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Re: Just a Little Explanaton for Veering (RE: Blueberry/Unicode/ XML)
- From: Rick Jelliffe <firstname.lastname@example.org>
- To: email@example.com
- Date: Thu, 12 Jul 2001 17:42:07 +0800
From: "Don Park" <firstname.lastname@example.org>
> While most of the world is concerned about where the next meal is
> going to come from and how to stay upwind of the outhouse, our
> self-assigned concerns for the world and eons to come is just so
> much fodder for politically-correct-over-design-by-committee
> mumbo jumbo.
I am probably the only person on this list who has been *employed* by a
national institution in non-Latin-using country specifically to work through
issues with how to make XML work with their scripts (i.e. Chinese in my
case). And I was *employed* in 1993 to look at this issue when I first came
up with the ERCS proposals, on which this part of XML is based. And I was
*invited* by the CJK Document Processing Group (an ISO liason group mainly
of Japanese). And I was *invited* to be an expert with the W3C
As such, Don's comments about "self-assigned" concerns could not possibly
apply to me.
Undoubtedly Don includes himself in his approbation and will not say
anything more on the subject, being himself "self-assigned." Which would be
a great shame, because his views are valuable and often representative of
many things. So I beg him not to shut up, no matter how difficult the
personal cost, or how firm his resolve, or how deep his dislike of
self-appointed people getting together to decide how to reform things based
on a couple of over-simplistic principles.
On the substance of Don's comment, when markup languages did not support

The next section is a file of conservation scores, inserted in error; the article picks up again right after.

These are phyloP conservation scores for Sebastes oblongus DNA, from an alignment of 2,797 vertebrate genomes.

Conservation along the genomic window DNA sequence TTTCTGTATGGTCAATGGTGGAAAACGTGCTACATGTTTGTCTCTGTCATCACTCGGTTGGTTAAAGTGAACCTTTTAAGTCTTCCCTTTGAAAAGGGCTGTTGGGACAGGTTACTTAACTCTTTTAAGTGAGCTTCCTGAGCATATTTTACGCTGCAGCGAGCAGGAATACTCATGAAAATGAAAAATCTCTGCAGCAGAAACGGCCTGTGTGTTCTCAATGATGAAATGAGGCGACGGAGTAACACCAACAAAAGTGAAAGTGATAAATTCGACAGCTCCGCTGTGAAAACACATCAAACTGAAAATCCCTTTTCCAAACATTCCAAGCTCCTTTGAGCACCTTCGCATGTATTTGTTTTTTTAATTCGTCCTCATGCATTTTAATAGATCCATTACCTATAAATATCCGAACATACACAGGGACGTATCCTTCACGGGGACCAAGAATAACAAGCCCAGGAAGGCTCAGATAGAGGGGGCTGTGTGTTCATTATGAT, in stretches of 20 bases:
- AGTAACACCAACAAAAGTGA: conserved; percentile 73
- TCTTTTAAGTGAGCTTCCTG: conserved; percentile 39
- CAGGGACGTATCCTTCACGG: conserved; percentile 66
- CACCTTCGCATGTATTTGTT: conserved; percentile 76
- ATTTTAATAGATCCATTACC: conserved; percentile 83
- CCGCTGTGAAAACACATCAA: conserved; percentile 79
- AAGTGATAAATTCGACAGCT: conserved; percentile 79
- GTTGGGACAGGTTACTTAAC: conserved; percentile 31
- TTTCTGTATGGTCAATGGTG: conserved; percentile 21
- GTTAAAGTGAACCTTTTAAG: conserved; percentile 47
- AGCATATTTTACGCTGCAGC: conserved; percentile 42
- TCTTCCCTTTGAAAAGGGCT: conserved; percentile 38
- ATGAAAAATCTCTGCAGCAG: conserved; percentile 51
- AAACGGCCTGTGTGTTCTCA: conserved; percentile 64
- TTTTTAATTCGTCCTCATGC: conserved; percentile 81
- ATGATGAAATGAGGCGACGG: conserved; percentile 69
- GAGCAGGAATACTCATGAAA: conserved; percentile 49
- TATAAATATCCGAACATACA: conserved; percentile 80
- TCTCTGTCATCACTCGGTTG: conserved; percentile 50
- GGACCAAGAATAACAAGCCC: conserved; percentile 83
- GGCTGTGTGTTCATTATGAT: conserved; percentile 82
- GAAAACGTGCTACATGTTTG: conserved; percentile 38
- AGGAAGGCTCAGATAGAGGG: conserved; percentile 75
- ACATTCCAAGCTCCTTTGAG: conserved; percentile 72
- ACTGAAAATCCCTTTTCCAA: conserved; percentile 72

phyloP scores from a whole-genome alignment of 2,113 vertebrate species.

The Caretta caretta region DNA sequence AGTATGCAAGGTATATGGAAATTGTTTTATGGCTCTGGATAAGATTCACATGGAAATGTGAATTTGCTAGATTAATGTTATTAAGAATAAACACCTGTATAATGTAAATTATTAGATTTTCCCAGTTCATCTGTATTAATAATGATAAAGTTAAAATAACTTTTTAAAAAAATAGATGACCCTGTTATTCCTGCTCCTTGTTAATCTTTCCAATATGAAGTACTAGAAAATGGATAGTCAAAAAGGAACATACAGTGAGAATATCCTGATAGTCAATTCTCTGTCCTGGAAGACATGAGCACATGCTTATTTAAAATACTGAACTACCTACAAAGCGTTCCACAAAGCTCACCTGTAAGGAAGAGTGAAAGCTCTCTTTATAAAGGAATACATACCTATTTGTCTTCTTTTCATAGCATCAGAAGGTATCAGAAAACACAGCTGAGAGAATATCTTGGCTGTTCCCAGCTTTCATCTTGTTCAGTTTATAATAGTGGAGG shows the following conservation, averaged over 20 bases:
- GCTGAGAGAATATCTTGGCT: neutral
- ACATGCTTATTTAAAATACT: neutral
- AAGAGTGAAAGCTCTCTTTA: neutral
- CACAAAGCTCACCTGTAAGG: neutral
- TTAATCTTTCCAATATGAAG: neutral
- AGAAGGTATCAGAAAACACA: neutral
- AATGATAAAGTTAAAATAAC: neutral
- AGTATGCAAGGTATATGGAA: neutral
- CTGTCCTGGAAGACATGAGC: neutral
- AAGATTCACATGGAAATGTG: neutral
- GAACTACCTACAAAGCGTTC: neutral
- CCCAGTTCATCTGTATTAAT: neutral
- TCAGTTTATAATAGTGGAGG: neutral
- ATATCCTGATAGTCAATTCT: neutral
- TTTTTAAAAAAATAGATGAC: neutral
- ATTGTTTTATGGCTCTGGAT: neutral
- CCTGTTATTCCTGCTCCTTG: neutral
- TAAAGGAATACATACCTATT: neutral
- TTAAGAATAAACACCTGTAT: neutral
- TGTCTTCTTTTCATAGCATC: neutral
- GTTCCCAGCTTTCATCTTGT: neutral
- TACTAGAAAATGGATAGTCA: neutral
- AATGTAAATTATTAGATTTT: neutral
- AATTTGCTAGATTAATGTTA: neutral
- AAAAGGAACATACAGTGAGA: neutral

native-language markup, they were never popular in China/Korea/Japan. Now
that they do, they are more popular.
One of the great reasons is learning: people can learn using examples in
familiar words. If we look at books on XML from Japan or China, the ones
written in Japan (e.g. Okui-san's books) use kanji element names. The
learner can concentrate on the substance without being diverted by English:
they will not be confused as to what is a keyword and what is a
situation-dependent name. There is an advantage in those examples being
In the 8 years or more I have been working in this area, I have had only
three times I can remember where anyone has said it native language markup
is not worthwhile to have. Once was by an army major who said "They can all
learn English." Once was by an Indian programmer who said "Everyone who is
educated can speak English", which may reflect India's situation. And Don is
the third time.
In half a dozen visits to Japan, three years in Taiwan, and visits to
several other countries in Asia, I have never had anything but encourage and
support that this was important, useful, and worth persuing.
Where are the calls from third-world countries:
"Don't make technology easier for us please"?
(Not speaking for any employer.)